Tunis — Civil society in Tunisia discusses politically-motivated aggressions and the rise in radicalism.
Political violence is on the rise in Tunisia, especially after the October 23rd, 2011 legislative elections and Ennahda's accession to power. The emergence of new political rivals, such as the Bourguiba-inspired Call of Tunisia (Nidaa Tounes), has highlighted the problem.
Hundreds of people rallied on Sunday (November 25th) against political assaults in Tunis. Organised by the Civil Alliance against Violence, demonstrators called for disbanding revolution protection leagues. Protestors carried banners reading "No silence after today; we're all against violence," and "For peaceful co-existence and democratic competition," and "Enough violence!"
On Friday, a seminar on violence during Tunisia's interim period was held in Tunis. The Tunisian League for the Defence of Human Rights (LTDH), the International Federation for Human Rights (FIDH) and the Euro-Mediterranean Network for Human Rights (EMHRN) focused on ways of ending politically-motivated aggressions.
"One of the paradoxes of our revolution is that members of one of the institutions that monopolise violence, i.e. the security apparatus, now seek protection from violence and repeated assaults against them," said EMHRN Regional Manager Rami Salhi.
Salhi explained that political elites became a source of violence, especially verbal and moral violence.
"It becomes even more complex when we see government officials, heads of parties and members of the National Constituent Assembly embracing speech and positions generating and inciting violence," he added.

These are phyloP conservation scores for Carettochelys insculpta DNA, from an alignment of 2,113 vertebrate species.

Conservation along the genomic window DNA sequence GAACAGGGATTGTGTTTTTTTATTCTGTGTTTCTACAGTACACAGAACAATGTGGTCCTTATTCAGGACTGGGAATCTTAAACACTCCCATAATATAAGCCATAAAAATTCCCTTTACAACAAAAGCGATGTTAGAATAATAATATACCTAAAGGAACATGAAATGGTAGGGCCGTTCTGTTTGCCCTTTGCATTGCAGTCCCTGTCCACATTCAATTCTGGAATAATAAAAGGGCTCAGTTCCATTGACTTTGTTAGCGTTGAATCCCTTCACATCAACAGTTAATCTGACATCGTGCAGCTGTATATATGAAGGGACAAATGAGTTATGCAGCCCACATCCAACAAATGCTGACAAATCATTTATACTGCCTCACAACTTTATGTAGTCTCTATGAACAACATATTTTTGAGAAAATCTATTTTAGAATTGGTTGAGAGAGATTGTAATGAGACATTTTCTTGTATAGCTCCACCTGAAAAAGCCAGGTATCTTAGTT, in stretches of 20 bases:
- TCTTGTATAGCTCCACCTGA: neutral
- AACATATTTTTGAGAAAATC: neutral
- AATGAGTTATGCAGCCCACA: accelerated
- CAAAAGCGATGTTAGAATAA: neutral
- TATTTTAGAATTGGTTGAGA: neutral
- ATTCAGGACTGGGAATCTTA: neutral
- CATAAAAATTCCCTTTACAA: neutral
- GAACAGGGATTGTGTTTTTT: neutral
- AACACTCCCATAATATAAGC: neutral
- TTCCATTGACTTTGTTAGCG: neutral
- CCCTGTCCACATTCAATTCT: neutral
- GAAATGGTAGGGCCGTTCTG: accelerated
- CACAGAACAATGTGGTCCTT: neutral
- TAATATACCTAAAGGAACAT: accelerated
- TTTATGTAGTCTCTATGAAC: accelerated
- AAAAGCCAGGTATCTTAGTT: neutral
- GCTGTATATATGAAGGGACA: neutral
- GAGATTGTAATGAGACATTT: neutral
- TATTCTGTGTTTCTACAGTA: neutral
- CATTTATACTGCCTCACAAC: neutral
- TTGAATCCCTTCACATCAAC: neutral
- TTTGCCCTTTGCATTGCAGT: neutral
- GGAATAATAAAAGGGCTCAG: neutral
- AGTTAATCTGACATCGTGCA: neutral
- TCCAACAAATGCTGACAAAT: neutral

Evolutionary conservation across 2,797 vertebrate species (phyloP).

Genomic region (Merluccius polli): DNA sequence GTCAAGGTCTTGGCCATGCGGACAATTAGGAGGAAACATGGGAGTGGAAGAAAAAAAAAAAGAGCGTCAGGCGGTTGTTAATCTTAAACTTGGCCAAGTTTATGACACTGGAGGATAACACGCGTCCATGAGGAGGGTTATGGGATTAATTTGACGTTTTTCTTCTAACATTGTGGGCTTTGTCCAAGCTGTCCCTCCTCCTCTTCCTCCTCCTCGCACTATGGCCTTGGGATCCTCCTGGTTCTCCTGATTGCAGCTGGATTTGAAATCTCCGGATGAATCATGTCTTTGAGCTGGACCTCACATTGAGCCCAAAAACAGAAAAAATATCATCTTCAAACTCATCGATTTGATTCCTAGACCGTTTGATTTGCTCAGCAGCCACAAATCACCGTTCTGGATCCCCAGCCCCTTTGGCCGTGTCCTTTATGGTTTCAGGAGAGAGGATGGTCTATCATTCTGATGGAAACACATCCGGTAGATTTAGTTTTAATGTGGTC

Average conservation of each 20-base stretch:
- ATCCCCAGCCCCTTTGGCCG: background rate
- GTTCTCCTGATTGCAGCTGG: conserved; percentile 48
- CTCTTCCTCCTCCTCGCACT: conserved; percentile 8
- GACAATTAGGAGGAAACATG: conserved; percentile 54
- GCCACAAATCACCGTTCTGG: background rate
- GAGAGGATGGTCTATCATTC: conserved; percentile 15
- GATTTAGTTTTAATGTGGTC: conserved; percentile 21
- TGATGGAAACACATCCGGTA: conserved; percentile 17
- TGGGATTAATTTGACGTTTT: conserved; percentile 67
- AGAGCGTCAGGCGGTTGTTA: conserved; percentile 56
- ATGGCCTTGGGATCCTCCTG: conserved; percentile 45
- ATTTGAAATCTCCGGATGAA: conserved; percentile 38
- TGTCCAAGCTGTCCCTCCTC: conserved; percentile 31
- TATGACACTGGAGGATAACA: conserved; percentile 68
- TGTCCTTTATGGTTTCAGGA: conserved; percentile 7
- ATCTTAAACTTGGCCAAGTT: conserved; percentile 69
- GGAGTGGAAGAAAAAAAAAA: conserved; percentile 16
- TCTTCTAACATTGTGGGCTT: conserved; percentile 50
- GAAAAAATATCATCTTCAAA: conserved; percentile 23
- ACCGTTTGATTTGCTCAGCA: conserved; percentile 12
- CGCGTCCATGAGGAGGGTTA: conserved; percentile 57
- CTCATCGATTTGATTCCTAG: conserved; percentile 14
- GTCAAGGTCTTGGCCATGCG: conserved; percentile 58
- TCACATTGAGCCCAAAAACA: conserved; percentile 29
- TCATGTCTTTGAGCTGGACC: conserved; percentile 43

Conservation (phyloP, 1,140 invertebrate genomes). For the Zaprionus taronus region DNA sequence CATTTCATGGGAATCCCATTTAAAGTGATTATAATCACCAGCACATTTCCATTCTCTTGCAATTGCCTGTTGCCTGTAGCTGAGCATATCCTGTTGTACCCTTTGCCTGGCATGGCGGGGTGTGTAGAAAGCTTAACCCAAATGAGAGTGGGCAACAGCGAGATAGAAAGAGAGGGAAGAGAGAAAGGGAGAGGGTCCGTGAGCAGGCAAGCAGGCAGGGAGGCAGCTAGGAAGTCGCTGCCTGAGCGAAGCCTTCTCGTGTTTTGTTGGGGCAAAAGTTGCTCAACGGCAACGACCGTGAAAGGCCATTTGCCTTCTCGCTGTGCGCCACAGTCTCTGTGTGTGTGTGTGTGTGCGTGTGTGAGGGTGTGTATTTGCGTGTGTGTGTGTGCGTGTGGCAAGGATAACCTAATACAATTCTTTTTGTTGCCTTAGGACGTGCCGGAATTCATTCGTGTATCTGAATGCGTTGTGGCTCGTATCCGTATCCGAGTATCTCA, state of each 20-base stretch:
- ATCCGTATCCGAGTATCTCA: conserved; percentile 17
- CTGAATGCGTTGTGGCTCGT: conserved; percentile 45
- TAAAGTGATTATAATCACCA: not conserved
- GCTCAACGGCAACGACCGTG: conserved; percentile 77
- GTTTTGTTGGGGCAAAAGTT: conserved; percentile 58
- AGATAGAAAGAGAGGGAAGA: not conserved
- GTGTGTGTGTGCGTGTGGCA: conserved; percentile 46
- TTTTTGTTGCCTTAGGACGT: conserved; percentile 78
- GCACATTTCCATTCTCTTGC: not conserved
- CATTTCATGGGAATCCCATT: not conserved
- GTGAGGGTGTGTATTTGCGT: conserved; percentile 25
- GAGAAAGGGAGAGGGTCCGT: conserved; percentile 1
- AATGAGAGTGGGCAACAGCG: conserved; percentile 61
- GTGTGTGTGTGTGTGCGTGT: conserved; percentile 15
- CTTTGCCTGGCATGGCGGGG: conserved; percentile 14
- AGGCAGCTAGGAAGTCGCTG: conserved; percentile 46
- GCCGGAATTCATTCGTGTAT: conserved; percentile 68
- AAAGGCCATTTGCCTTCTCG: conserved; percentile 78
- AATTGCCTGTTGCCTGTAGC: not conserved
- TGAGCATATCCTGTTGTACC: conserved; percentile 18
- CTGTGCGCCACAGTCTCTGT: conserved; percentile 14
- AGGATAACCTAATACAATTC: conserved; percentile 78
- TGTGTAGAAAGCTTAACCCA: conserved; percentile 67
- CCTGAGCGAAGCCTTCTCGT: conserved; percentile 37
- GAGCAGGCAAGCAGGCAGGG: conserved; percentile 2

In a Martyrs Day rally on April 9th, a group affiliated to the Revolution Protection Committees attacked participants. Members of these committees denied that they were responsible for the attacks. Many political activists and journalists were also attacked.
However, one of the most significant acts of violence was the killing of Nidaa Tounes member Lotfi Nakdh. A group of the Revolution Protection Committees close to Ennahda was accused of the crime.
"The danger about this is that violence has become institutional through the practices of the so-called Revolution Protection Committees that have turned into a parallel security and judicial structure that selects offenders, passes judgments against them, and then moves on to punish and cleanse them," Salhi told Magharebia.
"The fear now is that these committees may become above the law," he added.
The opposition's Republican Party (Al Joumhouri) called for disbanding the Revolution Protection Committees and threatened resorting to court.
Opposition parties also accuse the government of keeping silent over violence targeting political parties, politicians and journalists. Prime Minister Hamadi Jebali has denied such attacks on more than one occasion.
In a statement, the LTDH, FIDH and EMHRN called on the Tunisian authorities to take the necessary measures to stop these practices and facilitate the work of independent and neutral investigation committees, when and if necessary, to highlight these violations, determine who is responsible, and punish them.
These groups also urged the Tunisian government to protect basic freedoms and human rights as per Tunisia's international obligations.
"What happened throughout 23 years is a marginalisation of society" Moncef Wanass, a political sociologist, said Friday. "Political violence was used to hit the tenacity of society and to prevent the formation of any internal or external force that can say no."
"Salafist violence is violence in which the regime and university elite colluded until they reached this insanity. Then we saw the emergence of radical salafism which doesn't offer any modern era reading," Wanass added.
Wanass suggested holding a national dialogue between the government, civil society, political circles and elites to create a political, legal and security pressure force that would help overcome radicalisation.